Many of Marchant’s donors gave the maximum $2,800 contribution, most of them from out of state. They include Ed, Tim and Troy Herbst in Las Vegas, the owners of Terrible Herbst; Marjorie and Walter Buckley, investors from Pennsylvania; Tatnall and Roberta Hillman, conservative donors from Colorado; and Bill Pope, the Texas CEO of NCIC Inmate Telephone Services.

The 4th Congressional District, which was created in 2013, covers parts of Las Vegas and North Las Vegas, as well as rural Lyon, Esmeralda, Lincoln, Mineral, Nye and White Pine counties. The seat leans blue but was once won by a Republican, Cresent Hardy, in the red wave of 2014. Horsford first represented the seat after the 2012 election and was again elected to represent it in 2018.

2nd District

Republican Rep. Mark Amodei, who first was elected to this Northern Nevada seat in 2011, brought in a little less than $148,000 in this quarter for his re-election bid and ended the quarter with about $266,000 in the bank, an increase of about $36,000 since the beginning of the reporting period. Most of his contributions, roughly $102,000, came from individuals, with only $44,000 coming from PACs.

Democrat Clint Koble, who ran against Amodei for the seat in 2018, raised just a little less than $19,000 during the quarter and had a negative $1,200 balance in the bank at the end of the reporting period.

1st District

Democratic Rep. Dina Titus, who has represented this solidly blue district in the heart of Las Vegas since 2013, raised a little less than $86,000 in the second quarter of the year, ending the reporting period with $264,000 in the bank. Of the money Titus raised, $46,000 came from PACs and a little less than $40,000 came from individuals.

Follow the Money: Real Estate companies, developers spent nearly $1 million on lawmakers in 2018 cycle

Businesses, individuals and political action committees related to real estate or development contributed more than $997,000 to 60 of 63 state lawmakers in the 2018 election cycle, good for about 9.1 percent of all legislative campaign contributions. Only the casino industry (15.5 percent) and unions (12.6 percent) gave more.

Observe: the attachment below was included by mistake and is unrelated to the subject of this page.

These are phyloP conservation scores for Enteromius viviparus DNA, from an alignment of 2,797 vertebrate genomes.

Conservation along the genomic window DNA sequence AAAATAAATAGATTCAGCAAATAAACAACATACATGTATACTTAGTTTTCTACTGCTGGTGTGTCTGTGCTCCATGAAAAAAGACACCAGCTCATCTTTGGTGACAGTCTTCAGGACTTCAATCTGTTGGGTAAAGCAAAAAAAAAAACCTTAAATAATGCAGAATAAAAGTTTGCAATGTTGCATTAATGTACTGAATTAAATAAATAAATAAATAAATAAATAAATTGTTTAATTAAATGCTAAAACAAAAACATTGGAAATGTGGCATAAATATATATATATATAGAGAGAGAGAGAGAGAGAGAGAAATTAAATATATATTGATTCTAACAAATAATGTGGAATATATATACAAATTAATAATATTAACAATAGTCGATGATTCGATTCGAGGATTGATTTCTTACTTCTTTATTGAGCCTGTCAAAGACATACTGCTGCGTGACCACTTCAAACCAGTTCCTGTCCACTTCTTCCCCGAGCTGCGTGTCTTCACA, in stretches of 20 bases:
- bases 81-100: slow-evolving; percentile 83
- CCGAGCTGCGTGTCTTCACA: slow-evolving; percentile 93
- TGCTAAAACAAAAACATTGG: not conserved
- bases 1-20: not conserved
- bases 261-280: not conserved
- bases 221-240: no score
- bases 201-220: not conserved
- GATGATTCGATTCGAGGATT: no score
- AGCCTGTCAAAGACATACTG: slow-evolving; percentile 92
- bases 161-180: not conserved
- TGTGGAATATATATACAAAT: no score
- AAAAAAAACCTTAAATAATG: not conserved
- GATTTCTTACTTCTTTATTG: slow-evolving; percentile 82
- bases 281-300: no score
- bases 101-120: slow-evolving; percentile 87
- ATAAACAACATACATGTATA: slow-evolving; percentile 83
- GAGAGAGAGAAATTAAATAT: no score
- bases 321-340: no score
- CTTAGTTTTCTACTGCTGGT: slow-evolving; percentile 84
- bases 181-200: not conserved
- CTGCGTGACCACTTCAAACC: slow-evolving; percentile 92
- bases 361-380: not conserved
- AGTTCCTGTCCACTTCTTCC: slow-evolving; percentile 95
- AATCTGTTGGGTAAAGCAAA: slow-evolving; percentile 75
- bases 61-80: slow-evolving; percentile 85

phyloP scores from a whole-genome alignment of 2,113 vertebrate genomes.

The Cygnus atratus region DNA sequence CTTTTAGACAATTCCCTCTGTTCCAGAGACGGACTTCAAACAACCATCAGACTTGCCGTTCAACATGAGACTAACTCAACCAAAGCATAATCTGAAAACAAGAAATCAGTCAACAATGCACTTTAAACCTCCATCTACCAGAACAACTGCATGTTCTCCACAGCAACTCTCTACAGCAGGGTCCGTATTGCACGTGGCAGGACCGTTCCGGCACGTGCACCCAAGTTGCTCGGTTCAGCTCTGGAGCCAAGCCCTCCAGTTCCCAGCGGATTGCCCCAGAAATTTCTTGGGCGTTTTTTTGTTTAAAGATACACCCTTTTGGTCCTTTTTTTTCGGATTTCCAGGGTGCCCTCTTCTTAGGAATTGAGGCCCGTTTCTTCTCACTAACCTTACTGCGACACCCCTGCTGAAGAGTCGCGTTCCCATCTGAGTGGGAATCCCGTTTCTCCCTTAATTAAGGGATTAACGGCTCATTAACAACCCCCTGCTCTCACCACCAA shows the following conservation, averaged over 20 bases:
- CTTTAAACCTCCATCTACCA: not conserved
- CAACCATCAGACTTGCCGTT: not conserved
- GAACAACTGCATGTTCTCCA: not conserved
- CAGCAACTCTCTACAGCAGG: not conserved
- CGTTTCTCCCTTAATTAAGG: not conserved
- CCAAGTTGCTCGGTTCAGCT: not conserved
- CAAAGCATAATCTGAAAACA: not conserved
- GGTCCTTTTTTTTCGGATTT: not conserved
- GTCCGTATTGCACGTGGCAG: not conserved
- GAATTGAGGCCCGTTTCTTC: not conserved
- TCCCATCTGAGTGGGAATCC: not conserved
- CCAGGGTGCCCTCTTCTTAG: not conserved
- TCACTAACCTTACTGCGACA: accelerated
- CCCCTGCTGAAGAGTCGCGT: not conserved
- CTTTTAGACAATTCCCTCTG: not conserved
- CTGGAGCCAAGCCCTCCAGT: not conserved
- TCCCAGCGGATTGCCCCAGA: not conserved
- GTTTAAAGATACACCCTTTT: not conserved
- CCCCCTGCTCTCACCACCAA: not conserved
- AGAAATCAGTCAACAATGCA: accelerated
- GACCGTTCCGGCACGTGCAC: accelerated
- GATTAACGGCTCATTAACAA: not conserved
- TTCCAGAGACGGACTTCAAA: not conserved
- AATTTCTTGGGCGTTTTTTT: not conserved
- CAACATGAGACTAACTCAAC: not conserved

Just three appointees — Assemblywomen Rochelle Nguyen and Bea Duran, and Sen. Dallas Harris — did not receive money from the industry before a freeze on contributions to lawmakers during the legislative session took effect last month.

The amount is slightly more than the amount the real estate industry spent in the 2016 cycle (about $942,000), making it one of the few to spend more in the 2018 cycle than during the 2016 presidential election cycle.

The total reflects most of the industry’s spending, but not all; it doesn’t track the money one campaign sends to another, nor does it account for money donated to losing candidates.

Industry campaign spending was dominated by PACs, including the Nevada Home Builders Association PAC ($144,000), the Nevada Realtors PAC ($124,000), the Nevada Subcontractors Association PAC ($114,500) and several PACs related to the construction association Associated General Contractors ($105,500).

These PACs allow corporations and individuals to sidestep the $10,000 limit on total contributions per election cycle per candidate by redistributing money donated to the PAC. For instance, though developer KB Home contributed just $2,000 directly to lawmakers, the company gave thousands of dollars to PACs including more than $127,000 to the pro-Republican group Building a Stronger Nevada, which ran ads supporting gubernatorial candidate Adam Laxalt.

Some PACs will also often send large sums of money to other related PACs, such as when the Southern Nevada Home Builders Association’s Home Building PAC gave $50,000 to the state Home Builders Association PAC.

Other big donors include two companies — R&S Leasing and R&S Investment — owned by Snap Towing owner Robert “Bobby” Ellis ($77,000); the Howard Hughes Corporation ($53,500); Las Vegas Vegas Paving Corp ($46,000); and former assemblyman and real estate agent Scott Sibley ($33,470).


The top recipient of real estate and development contributions was Assembly Speaker Jason Frierson, who received $81,000 from 23 PACs, companies and individuals. Behind Frierson in fundraising totals are Senate Majority Leader Kelvin Atkinson ($67,000), Democratic Assemblyman Steve Yeager ($52,250), and Republican Sens. Ben Kieckhefer ($48,000) and Keith Pickard ($46,250).

Democrats — who control nearly two-thirds of the Legislature — received a majority of that money, about $642,000 to the GOP’s $355,000. Democrats also received marginally more on average than their Republican counterparts, $1,327 to $1,155.

Members of the Assembly also brought in about $61,000 more in total than their Senate colleagues — $529,000 to $468,000 — but senators received more money on average, $1,414 versus $1,150 in the Assembly.

As always, we’ve triple-checked the math. But if anything seems off, feel free to contact us at rsnyder@thenvindy.com and jacob@thenvindy.com.